- The City of Richardson, and even more so, the Richardson ISD, are patchworks of red (Trump voters) and blue (Clinton voters).
- Most of the City of Richardson is colored in pastels of red and blue, meaning the city as a whole and individual neighborhoods are fairly evenly divided. Whether "evenly" divided also means "bitterly" divided is a question a map like this can't answer.
- The only two deeply saturated neighborhoods in the City of Richardson, both deep red, are Canyon Creek (let's call it the country club) and the neighborhood southeast of the Bush Tollway and Coit Rd (let's call it the Highland Springs Retirement Community).
- The Richardson panhandle is blue. (Light blue but still blue, a surprise for me.)
- The Richardson ISD is split, generally red in the north (that country club again) and west (Far North Dallas) and south (Lake Highlands), with a deep blue streak across its middle along LBJ freeway. The only deep red splotch in southern RISD is the neighborhood immediately surrounding Lake Highlands High School. If it seems like Lake Highlands is a flashpoint for RISD racial issues (or proxies for racial issues), the close proximity of that deep blue belt and deep red splotch might explain it.
- That deep blue belt across the middle of the RISD suggests that single member districts, if drawn carefully, could result in different voting patterns in different districts, which in turn could lead to more diversity on the board of trustees.
- Farther afield, Plano is geographically split — deep blue in east Plano and red in west Plano. Collin County gets its reputation for being deep red not from the cities, but from the deep, deep red exurban and rural areas in far north and east Collin County.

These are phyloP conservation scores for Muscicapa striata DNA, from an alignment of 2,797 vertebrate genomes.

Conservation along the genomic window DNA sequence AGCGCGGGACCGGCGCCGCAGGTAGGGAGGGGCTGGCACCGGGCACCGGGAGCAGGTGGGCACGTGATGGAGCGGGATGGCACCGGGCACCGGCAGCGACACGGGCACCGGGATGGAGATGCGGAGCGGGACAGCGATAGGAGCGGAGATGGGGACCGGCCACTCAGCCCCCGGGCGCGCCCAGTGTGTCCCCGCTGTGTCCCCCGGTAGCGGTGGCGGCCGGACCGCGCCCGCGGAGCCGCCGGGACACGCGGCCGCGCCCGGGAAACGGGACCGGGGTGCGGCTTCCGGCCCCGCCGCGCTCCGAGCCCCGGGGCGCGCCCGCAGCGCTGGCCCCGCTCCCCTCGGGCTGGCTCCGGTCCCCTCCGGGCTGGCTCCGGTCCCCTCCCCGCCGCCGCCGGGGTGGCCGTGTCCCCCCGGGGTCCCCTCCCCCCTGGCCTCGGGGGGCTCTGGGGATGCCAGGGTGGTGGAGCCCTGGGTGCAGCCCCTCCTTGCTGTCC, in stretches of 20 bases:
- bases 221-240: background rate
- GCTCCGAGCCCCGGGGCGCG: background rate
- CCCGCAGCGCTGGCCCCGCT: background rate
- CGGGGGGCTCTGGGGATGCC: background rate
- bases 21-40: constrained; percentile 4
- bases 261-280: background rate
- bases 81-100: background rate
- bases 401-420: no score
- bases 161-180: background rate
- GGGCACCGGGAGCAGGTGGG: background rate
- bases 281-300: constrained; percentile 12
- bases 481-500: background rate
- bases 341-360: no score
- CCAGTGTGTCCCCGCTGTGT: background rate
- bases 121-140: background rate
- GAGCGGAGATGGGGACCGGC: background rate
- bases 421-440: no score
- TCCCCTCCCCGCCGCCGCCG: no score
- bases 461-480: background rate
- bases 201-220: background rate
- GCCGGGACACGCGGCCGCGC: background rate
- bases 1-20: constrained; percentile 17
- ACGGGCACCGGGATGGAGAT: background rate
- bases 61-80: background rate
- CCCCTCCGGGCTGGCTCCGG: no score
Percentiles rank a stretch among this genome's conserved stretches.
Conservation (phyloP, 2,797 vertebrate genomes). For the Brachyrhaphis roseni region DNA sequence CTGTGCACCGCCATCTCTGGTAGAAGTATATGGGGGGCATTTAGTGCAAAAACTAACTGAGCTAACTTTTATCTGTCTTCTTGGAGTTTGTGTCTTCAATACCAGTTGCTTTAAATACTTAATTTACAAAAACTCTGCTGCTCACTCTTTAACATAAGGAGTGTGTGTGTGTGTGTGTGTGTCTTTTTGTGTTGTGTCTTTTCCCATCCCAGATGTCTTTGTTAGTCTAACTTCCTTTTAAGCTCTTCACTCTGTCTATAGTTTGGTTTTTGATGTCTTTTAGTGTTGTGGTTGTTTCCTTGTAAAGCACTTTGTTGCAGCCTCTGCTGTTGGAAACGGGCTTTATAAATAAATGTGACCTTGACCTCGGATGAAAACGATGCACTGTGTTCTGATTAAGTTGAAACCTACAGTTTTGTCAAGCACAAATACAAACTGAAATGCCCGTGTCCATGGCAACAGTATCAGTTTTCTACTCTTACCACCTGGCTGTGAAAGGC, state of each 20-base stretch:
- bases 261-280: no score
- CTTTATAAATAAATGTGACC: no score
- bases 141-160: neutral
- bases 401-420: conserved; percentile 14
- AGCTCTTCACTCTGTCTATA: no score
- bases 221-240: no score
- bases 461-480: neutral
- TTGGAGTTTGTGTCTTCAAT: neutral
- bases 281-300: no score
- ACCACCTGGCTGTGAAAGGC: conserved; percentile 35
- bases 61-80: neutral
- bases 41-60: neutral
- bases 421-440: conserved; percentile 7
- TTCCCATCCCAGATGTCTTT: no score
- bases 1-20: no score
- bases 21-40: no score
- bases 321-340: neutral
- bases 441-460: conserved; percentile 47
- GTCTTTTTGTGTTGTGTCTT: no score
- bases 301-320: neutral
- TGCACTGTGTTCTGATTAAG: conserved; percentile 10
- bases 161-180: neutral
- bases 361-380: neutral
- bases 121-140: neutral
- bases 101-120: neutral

- Even farther afield, the nation as a whole is divided, not so much between red states and blue states, but between red rural areas and blue cities, with the suburbs being the purple turf where elections are fought, won and lost. Richardson's map is one such battlefield.
Friday, July 27, 2018
An Extremely Detailed Map of the 2016 Election
The New York Times has published an extremely detailed map of the 2016 presidential election that will keep mapping nerds and political junkies happily clicking away for hours. So go ahead. Click away. When you come back, I'll offer my own quick observations, some confirming my priors, some surprising me.
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By the way, some have already challenged this New York Times map as distorting the national vote by filling in entire precincts red or blue no matter what the density of voters in that district. The sparsely populated rural districts overwhelm the densely populated urban districts in such a map. They prefer maps that use dots to represent each vote. Wired magazine has that map and others to give other ways to represent the 2016 elections results: "IS THE US LEANING RED OR BLUE? IT ALL DEPENDS ON YOUR MAP".
Clarification triggered by private feedback: The deep red is in Canyon Creek HOA, although calling it Prairie Creek is fine. The county line splits the CC country club, which falls mostly in Collin County and is blue. But the north country club district extends west to include the young voters of UT-D. I bet the Canyon Creek voters alone are deep red, but the map doesn't provide that detail.
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